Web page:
Support for Afghan Fight Drops Among G.O.P. Candidateshttp://www.nytimes.com/2012/
Amid a series of bloody and troubling episodes in Afghanistan that have inflamed Afghan opinion against the United States, Rick Santorum and Newt Gingrich are now calling for a reassessment of American policy there — suggesting that it may be time to withdraw troops sooner than the Obama administration has planned.
Their views echo recent polls that show public support for the Afghan war has fallen sharply among voters of all parties.
In an interview Monday on NBC’s “Today” show, Mr. Santorum, long among the most hawkish Republican candidates on Afghanistan, signaled that it was time to review America’s options. One option, he said, was to leave even sooner than called for in the timeline laid out by the Obama administration, which would turn over security to Afghan forces by 2014 and end the leading combat role for American troops by next year.
“We have to either make the decision to make a full commitment, which this president has not done, or we have to decide to get out, and probably get out sooner,” Mr. Santorum said.
One day earlier, Mr. Gingrich, who had previously voiced concern over the direction of the Afghan war, declared on “Face the Nation” that it was time to leave the country.
“We need to understand that our being in the middle of countries like Afghanistan is probably counterproductive,” Mr. Gingrich said. “We’re not prepared to be ruthless enough to force them to change. And yet we are clearly an alien presence.”
He added on “Fox News Sunday” that he feared the mission was one “that we’re going to discover is not doable.”
Representative Ron Paul of Texas, who has long supported a noninterventionist foreign policy, has long called for a withdrawal of troops from Afghanistan.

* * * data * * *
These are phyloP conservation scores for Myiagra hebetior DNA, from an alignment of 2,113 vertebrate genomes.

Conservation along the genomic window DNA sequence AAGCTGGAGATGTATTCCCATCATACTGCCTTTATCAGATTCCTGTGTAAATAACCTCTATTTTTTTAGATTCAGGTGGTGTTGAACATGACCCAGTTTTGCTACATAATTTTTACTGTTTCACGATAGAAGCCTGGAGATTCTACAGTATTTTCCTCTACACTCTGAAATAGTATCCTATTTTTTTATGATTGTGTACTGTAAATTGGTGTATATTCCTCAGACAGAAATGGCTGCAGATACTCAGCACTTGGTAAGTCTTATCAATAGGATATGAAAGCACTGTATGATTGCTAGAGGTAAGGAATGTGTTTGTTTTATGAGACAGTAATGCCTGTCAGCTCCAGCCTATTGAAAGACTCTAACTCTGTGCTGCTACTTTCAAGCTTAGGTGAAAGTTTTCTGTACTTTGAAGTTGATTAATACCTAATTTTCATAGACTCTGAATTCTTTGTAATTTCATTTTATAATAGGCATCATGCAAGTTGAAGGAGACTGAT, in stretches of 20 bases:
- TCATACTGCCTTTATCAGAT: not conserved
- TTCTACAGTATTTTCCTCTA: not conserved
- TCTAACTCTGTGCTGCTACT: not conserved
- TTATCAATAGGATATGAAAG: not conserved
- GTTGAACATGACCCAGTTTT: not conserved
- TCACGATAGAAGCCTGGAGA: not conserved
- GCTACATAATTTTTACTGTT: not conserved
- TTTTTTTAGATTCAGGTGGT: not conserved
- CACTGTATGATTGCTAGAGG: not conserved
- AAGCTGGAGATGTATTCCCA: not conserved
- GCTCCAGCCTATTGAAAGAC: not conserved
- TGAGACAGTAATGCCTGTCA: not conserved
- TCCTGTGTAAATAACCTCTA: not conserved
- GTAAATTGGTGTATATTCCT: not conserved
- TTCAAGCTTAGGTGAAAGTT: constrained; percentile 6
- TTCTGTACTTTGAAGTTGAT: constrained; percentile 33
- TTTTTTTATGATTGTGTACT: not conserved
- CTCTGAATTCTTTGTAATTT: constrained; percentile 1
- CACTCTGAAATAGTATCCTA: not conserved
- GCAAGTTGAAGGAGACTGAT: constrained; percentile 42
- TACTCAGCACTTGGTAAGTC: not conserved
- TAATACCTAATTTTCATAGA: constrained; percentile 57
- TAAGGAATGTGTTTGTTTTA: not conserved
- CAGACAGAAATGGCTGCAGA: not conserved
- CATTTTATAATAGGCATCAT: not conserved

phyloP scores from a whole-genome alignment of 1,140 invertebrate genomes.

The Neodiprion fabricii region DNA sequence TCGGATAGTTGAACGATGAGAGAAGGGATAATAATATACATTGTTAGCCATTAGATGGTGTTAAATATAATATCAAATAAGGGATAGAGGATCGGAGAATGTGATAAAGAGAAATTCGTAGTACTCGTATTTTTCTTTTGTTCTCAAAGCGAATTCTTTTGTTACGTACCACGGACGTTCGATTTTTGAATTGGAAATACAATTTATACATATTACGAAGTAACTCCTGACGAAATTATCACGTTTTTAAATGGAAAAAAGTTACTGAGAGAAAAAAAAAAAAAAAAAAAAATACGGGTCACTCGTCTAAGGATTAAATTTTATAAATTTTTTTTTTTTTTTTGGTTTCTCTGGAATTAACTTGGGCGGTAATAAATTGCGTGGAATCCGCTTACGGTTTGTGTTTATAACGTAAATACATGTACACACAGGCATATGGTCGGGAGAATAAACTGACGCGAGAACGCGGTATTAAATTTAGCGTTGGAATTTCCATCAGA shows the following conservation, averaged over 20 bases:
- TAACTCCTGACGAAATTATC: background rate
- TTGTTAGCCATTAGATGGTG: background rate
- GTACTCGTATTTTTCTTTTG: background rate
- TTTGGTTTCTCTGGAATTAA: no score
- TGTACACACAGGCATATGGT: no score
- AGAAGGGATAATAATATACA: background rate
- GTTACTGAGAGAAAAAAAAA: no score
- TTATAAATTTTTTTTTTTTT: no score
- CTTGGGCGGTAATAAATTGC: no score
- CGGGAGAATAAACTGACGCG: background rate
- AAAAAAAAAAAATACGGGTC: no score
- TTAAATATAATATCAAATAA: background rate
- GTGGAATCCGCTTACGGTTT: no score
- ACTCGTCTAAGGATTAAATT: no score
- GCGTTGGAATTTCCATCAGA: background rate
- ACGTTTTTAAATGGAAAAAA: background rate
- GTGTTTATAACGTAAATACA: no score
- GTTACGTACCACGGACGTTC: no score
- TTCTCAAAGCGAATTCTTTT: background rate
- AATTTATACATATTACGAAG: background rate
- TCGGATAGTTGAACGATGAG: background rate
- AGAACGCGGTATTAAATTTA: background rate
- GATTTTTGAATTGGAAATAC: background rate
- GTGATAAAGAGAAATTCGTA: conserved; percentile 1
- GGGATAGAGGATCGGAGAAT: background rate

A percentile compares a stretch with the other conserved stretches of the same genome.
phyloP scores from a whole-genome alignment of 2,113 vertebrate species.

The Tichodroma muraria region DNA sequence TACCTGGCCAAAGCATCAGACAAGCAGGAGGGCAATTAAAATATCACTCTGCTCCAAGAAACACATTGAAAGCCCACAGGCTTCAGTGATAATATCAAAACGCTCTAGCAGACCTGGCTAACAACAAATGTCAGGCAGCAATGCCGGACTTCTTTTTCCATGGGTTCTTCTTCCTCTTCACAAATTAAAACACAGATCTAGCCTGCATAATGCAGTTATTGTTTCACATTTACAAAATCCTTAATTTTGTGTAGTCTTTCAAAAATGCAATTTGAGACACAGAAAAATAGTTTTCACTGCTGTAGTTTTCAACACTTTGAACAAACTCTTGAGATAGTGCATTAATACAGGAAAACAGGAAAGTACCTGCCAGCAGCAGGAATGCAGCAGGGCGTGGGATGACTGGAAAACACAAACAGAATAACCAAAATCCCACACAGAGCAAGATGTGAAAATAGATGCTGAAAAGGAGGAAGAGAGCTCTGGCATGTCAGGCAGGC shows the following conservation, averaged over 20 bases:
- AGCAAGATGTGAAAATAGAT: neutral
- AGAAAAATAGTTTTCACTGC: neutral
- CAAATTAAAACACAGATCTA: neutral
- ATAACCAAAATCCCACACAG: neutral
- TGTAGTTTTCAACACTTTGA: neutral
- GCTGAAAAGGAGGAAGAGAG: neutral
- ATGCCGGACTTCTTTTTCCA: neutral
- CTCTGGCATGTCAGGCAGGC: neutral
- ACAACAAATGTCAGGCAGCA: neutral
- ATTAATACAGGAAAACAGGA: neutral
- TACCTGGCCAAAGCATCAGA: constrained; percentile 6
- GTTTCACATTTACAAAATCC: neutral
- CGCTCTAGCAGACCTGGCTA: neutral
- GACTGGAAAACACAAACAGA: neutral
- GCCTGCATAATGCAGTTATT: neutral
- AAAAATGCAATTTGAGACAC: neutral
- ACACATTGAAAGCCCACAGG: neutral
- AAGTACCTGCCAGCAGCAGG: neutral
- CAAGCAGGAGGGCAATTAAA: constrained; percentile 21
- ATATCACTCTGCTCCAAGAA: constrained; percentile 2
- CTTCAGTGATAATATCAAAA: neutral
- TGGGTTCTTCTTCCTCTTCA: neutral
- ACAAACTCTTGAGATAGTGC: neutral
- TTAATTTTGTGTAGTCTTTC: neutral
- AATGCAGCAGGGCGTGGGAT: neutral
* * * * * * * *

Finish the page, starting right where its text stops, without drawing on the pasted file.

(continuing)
The comments by Mr. Gingrich and Mr. Santorum came after news that a United States Army sergeant was suspected of walking off his base in southern Afghanistan and killing 16 Afghan civilians, many of them children.
At a campaign appearance in Mississippi, Mr. Santorum, a former Pennsylvania senator, said the United States should apologize if it is shown that these killings were “a deliberate act.”
In another appearance on Monday, in Tuscaloosa, Ala., Mr. Santorum also said that he is “the only candidate in this race that has any experience as commander in chief.” Aides later said he misspoke.
Despite their most recent comments, Mr. Santorum and Mr. Gingrich have both criticized the withdrawal timetable laid out by Mr. Obama. So, too, has Mitt Romney, the former Massachusetts governor.
Mr. Romney has said he would rely on advice from military commanders for his Afghanistan policy, adding last summer that it was “time for us to bring our troops home as soon as we possibly can, as soon as our generals think it’s O.K.” He has also said he would not negotiate with the Taliban.
“He’s definitely given himself wiggle room,” Daniel Drezner, a professor of international politics at Tufts University, said of Mr. Romney’s policy toward the country.
What’s more clear, Mr. Drezner added, is growing public opposition to a conflict some once described as “the good war.”
“There’s no question that there has been a rising tide of, ‘Why are we in this conflict now,’ ” he said. “And so as much as Republicans might want to sound hawkish, it’s tough to sound hawkish on a conflict where your rationale for being there has evaporated.”
“That said,” he added, “remember that these guys are fighting for hard-core G.O.P. primary voters,” some of whom believe the United States should fight until victory.
But even within the Republican Party, the numbers of such voters may be dwindling: Republicans are now evenly split over whether the war in Afghanistan has been “worth fighting,” according to a new poll by ABC News and The Washington Post. That is the least amount of support over the past five years the question has been asked. In February 2007, 85 percent of Republicans responded yes to the same question.
Over all, 60 percent of those surveyed this month said the war has not been worth fighting. Only 28 percent of Democrats — and 33 percent of independents — believe the war has been worth fighting.
The poll was conducted before news of the killings in southern Afghanistan, but after the Koran-burning episode last month that led to huge protests and was blamed for attacks that led to the deaths of several American service members.